Everyone has dream signs, it's just that lucid dreamers tend to recognize them more. A dream sign is any type of clue that exposes the dream as unreality. Increasing your awareness of dream signs creates spontaneous in-dream lucidity...
Meditation is an excellent primer for lucid dreaming, because it hones several different skills conducive to lucidity. Here are two easy breathing and guided meditation techniques to improve your visualization skills and self-awareness. Through visualization you can incubate your desired dream themes.
Dr LaBerge's famous MILD method combines several individual DILD skills described here: dream recall (journaling), reality checks, affirmations (self hypnosis) and visualization. He created it while studying at university to have lucid dreams on demand.
To perform a reality check while you're awake means to question your conscious experience, even though you know quite obviously you're awake. But to question it inside the dreamworld creates a whole different revelation.
It has myriad applications in the world of personal development - and self hypnosis can help lucid dreamers too. Through meditation and affirmations, self hypnosis produced some of my very first Dream Induced Lucid Dreams.
Subliminal stimuli affect you below your threshold for conscious perception. We decided to see if it was possible to induce lucid dreams subliminally by creating two animated videos giving rapid-fire lucid dream triggers. See for yourself...
This is another sleep cycle adjustment technique. It involves creating a period of alert wakefulness in the early mornings, before returning to bed. This promotes greater consciousness in your dreams and improves dream recall.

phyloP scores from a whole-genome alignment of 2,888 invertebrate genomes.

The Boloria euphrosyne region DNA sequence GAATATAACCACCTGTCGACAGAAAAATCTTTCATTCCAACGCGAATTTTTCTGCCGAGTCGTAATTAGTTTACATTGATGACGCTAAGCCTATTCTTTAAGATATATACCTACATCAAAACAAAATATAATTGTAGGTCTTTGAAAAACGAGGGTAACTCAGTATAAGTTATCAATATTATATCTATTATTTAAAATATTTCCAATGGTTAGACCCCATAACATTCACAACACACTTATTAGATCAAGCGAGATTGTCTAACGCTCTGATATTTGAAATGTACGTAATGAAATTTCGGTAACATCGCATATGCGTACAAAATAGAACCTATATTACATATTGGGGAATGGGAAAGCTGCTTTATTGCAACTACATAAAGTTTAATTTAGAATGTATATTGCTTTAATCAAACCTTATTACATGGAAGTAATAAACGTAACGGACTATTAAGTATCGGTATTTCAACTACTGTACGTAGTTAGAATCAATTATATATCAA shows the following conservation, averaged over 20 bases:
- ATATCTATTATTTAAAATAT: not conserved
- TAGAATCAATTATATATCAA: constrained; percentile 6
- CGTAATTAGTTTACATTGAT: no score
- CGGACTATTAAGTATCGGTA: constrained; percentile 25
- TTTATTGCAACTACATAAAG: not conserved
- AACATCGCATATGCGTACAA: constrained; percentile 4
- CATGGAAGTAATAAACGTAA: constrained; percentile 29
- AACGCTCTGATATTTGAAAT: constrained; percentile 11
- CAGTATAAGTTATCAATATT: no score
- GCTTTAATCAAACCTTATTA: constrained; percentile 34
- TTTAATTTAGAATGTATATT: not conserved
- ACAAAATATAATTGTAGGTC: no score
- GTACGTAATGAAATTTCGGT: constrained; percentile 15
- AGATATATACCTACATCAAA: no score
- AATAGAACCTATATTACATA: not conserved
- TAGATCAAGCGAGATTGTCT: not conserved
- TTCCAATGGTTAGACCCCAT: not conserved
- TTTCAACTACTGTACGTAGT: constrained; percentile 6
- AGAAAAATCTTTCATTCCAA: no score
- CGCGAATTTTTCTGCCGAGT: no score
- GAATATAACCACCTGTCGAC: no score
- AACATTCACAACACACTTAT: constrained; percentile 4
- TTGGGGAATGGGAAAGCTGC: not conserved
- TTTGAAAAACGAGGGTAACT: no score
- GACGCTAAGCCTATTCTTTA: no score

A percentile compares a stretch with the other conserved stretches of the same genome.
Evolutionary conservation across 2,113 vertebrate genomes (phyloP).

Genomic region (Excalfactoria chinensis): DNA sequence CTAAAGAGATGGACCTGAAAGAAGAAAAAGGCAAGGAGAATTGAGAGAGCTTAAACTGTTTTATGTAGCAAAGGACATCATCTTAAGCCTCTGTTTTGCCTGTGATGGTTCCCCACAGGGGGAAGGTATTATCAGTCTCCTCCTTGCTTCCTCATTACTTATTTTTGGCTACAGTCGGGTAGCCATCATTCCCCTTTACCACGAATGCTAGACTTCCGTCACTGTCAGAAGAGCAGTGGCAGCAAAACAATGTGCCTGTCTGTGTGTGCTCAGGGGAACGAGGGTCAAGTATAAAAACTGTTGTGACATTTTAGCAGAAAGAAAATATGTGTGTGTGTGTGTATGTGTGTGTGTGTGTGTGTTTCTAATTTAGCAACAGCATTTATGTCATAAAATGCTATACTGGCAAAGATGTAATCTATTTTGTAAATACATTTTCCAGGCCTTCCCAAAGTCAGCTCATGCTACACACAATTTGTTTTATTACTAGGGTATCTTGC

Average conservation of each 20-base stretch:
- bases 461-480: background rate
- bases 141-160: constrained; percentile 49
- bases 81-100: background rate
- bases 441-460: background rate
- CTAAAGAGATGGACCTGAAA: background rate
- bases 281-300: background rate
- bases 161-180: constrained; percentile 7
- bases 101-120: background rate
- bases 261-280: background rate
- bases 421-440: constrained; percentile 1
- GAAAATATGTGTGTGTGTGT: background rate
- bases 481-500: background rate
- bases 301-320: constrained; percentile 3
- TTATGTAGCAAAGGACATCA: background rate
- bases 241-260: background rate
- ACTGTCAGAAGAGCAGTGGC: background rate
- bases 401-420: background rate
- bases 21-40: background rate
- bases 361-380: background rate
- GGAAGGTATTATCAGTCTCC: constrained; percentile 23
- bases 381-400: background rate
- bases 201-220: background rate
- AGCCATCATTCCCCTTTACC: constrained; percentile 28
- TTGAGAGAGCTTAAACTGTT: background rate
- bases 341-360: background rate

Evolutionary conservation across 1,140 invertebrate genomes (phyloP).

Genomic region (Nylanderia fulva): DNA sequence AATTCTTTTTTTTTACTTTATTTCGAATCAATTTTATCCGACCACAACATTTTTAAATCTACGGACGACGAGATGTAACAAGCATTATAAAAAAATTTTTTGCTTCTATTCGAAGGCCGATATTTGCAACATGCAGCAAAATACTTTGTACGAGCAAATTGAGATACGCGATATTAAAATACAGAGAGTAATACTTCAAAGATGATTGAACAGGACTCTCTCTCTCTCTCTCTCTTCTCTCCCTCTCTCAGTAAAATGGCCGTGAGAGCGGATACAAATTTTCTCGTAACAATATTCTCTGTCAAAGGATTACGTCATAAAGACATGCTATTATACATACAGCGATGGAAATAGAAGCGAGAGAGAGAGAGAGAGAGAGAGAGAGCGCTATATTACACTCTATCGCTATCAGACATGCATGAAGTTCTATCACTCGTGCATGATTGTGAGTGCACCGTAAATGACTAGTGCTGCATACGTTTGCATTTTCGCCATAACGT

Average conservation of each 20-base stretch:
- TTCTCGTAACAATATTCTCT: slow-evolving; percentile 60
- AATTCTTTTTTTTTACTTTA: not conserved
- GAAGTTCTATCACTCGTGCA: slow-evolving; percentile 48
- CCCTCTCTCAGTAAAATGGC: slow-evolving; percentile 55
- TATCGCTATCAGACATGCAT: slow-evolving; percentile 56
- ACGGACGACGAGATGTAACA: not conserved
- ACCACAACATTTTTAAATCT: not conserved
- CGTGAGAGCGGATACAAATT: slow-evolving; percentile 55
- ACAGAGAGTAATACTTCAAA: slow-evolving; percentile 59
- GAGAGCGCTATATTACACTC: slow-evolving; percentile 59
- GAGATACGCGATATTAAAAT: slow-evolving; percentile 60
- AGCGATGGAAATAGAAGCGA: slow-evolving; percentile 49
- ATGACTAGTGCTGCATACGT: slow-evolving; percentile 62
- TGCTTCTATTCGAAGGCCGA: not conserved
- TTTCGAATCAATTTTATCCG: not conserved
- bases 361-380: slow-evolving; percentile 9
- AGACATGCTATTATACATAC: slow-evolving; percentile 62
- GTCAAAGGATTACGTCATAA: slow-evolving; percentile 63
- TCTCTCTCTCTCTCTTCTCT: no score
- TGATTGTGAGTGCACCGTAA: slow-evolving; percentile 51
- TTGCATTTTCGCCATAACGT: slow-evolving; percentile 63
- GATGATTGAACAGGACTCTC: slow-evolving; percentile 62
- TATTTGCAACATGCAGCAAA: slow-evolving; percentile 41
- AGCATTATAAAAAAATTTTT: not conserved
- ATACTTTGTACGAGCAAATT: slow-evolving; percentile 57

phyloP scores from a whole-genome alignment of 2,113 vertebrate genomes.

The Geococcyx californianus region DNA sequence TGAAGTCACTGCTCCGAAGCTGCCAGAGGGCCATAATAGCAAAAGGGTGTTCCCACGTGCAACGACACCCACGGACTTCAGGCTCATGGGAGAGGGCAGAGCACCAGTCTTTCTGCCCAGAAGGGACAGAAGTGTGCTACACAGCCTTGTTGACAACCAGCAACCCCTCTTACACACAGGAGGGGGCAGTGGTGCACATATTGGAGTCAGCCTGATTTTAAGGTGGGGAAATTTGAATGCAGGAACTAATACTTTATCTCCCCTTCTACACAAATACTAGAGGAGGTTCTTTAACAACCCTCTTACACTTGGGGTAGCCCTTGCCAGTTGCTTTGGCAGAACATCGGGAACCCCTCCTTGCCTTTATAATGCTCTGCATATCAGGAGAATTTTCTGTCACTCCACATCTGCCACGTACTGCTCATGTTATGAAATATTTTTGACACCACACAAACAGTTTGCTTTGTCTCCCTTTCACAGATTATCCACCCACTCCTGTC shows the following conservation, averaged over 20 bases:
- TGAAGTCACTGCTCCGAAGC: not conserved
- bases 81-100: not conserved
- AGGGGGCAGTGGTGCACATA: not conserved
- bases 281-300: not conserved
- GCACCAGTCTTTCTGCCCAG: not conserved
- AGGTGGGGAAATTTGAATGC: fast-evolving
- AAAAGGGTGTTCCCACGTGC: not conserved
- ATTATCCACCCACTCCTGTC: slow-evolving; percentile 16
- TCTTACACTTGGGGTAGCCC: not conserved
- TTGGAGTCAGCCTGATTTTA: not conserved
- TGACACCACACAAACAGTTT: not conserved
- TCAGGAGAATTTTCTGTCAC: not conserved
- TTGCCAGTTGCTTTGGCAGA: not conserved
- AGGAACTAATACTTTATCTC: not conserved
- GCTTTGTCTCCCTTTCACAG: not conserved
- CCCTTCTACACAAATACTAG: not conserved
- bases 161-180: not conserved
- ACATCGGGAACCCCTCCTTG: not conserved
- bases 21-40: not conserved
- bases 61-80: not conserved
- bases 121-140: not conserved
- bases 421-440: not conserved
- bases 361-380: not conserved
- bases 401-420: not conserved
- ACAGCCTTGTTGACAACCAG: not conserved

Do some people DILD naturally, without even knowing it? You bet.
Sometimes readers tell me they have been lucid dreaming their whole lives, only they didn't know it was called lucid dreaming, and they assumed that everyone dreams that way. This is a startling admission. Natural lucid dreamers? You'd think they'd be shouting from the rooftops! But when you grow up with the ability to have DILDs without effort, it becomes routine. You take it for granted.
Similarly, although you may have spent decades experiencing only non-lucid dreams, it is possible to entrain the mindset to have multiple DILDs a week. The more you practice, the more DILDs you'll have, and soon it will become second nature. Your dreaming mind will present you with multiple cues and moments of lucidity, and it will be your choice to embrace them. The Dream Induced Lucid Dream, like all the techniques described on this website, is a totally learnable skill.
Access Rebecca's popular e-course, 10 Steps to Lucid Dreams, plus personal insights and links to her best web content. 30,000 people are on board.